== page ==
Sirolimus in kidney transplantation from marginal donors

F. Pisani, O. Buonomo, G. Iaria, B. Iorio, A. Rizzello, S. Pollicita, L. De Luca, M. Valeri, V. Boffo, A. Famulari, C. U. Casciani

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Nephrotoxicity caused by calcineurin inhibitors can lead to either delayed graft function or long-term decline of renal function after kidney transplantation. Therefore, recipients of renal transplants from marginal donors require non-nephrotoxic immunosuppression. Eighteen patients received kidney transplants from marginal donors, with a calcineurin inhibitor-free immunosuppressive regimen, based on basiliximab, mycophenolate mofetil, steroids, and sirolimus. Renal graft biopsy was performed in all cases before surgery. Mean follow-up was 11.8 months. We report immediate renal function in 9 patients, delayed graft function in 5 and acute tubular necrosis in 4 patients. One patient was successfully treated for biopsy-proven acute rejection. Hypercholesterolemia and hypertriglyceridemia were the most common adverse effects (n = 13) associated with arthralgia (n = 2) and thrombocytopenia (n = 2). Five patients underwent a switch to tacrolimus, due to sirolimus-induced side effects. Immunosuppression without the use of calcineurin inhibitors is a safe and effective regimen in kidney transplantation, although sirolimus-related side effects still represent a morbidity factor in these patients.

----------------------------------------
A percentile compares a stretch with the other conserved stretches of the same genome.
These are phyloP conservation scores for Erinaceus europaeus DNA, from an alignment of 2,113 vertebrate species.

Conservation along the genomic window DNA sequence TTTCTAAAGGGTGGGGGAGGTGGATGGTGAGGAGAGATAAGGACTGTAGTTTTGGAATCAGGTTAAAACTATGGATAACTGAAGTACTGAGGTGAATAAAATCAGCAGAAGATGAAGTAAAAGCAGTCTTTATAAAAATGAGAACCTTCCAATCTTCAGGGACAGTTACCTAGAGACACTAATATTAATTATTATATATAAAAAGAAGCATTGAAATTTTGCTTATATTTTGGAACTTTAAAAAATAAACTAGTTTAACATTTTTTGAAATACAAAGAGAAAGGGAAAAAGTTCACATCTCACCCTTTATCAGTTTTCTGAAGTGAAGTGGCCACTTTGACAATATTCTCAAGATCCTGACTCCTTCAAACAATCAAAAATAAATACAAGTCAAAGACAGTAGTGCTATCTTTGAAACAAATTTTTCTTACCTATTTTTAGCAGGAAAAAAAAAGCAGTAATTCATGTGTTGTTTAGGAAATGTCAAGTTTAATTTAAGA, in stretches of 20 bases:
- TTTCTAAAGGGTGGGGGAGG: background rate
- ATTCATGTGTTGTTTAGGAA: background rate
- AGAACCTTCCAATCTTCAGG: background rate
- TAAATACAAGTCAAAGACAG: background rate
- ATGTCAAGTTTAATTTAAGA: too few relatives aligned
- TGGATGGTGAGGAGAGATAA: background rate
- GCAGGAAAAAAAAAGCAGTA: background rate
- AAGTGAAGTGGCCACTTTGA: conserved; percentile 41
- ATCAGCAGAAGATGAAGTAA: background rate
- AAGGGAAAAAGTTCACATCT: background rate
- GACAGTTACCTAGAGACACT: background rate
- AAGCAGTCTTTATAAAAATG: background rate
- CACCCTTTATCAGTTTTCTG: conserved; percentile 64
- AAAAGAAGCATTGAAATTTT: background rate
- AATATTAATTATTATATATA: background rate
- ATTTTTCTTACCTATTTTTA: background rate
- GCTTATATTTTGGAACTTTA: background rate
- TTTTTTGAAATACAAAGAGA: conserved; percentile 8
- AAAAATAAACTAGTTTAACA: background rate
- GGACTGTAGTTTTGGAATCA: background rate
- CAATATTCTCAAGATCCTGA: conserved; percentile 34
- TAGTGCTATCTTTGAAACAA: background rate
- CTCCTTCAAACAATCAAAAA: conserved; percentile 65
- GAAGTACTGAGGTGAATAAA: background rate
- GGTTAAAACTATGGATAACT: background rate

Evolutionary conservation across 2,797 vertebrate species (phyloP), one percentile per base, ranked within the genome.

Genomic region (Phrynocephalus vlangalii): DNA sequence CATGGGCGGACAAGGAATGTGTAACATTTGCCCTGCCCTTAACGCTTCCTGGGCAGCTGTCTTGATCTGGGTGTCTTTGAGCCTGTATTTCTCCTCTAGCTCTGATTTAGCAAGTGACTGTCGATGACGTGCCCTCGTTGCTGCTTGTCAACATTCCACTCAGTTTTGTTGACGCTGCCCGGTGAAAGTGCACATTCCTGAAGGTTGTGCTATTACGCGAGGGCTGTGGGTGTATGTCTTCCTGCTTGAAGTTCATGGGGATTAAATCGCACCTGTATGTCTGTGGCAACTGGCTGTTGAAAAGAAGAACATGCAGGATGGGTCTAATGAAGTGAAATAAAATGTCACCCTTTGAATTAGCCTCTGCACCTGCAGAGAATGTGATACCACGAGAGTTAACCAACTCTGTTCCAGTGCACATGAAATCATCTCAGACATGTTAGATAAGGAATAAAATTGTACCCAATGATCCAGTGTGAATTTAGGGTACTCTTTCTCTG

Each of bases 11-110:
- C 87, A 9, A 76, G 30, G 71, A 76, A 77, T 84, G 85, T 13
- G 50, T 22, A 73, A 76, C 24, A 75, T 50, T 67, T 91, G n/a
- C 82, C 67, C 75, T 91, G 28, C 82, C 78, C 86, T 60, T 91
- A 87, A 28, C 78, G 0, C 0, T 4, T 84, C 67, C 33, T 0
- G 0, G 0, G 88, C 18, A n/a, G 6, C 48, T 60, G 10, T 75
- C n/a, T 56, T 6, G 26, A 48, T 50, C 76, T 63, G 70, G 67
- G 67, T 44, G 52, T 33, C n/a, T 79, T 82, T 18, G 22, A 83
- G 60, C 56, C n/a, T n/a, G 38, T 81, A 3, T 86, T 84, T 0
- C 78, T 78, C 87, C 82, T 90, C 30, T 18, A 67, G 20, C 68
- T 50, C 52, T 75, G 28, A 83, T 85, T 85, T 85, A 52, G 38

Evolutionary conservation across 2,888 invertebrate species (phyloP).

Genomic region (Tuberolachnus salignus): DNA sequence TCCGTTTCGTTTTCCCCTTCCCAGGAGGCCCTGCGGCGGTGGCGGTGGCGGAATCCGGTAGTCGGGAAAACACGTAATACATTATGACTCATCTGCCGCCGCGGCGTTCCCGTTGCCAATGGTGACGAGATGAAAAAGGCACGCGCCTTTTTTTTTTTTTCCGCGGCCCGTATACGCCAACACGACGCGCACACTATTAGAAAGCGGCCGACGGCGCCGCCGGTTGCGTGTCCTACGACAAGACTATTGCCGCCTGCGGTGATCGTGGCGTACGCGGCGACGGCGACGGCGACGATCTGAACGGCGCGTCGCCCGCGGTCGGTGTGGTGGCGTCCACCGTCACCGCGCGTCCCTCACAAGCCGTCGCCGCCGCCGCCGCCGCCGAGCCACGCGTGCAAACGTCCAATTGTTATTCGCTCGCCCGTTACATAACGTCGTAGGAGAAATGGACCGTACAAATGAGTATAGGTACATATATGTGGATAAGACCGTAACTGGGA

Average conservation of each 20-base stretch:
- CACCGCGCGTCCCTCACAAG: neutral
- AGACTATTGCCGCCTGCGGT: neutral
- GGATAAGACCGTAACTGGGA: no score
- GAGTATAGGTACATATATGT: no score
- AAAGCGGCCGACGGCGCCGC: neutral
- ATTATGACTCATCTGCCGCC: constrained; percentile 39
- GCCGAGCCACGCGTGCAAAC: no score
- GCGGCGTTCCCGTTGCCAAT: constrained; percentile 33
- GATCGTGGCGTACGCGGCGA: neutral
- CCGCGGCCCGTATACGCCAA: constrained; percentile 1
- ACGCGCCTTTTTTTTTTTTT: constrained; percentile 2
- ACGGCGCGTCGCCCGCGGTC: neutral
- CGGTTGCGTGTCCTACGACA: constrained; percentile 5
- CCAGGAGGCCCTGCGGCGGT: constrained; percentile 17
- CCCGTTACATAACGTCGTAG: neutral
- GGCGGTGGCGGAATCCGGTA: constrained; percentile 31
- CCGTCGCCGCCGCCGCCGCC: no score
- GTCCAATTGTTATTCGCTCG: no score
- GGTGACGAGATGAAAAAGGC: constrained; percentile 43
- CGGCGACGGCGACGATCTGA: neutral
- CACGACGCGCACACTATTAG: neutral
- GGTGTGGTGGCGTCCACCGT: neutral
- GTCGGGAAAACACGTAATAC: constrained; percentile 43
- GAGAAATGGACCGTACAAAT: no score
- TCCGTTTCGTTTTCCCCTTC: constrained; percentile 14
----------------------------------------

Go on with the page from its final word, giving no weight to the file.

Original languageEnglish
Pages (from-to)495-496
Number of pages2
JournalTransplantation Proceedings
Issue number3
Publication statusPublished - Apr 2004

ASJC Scopus subject areas

  • Surgery
  • Transplantation

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    Pisani, F., Buonomo, O., Iaria, G., Iorio, B., Rizzello, A., Pollicita, S., De Luca, L., Valeri, M., Boffo, V., Famulari, A., & Casciani, C. U. (2004). Sirolimus in kidney transplantation from marginal donors. Transplantation Proceedings, 36(3), 495-496.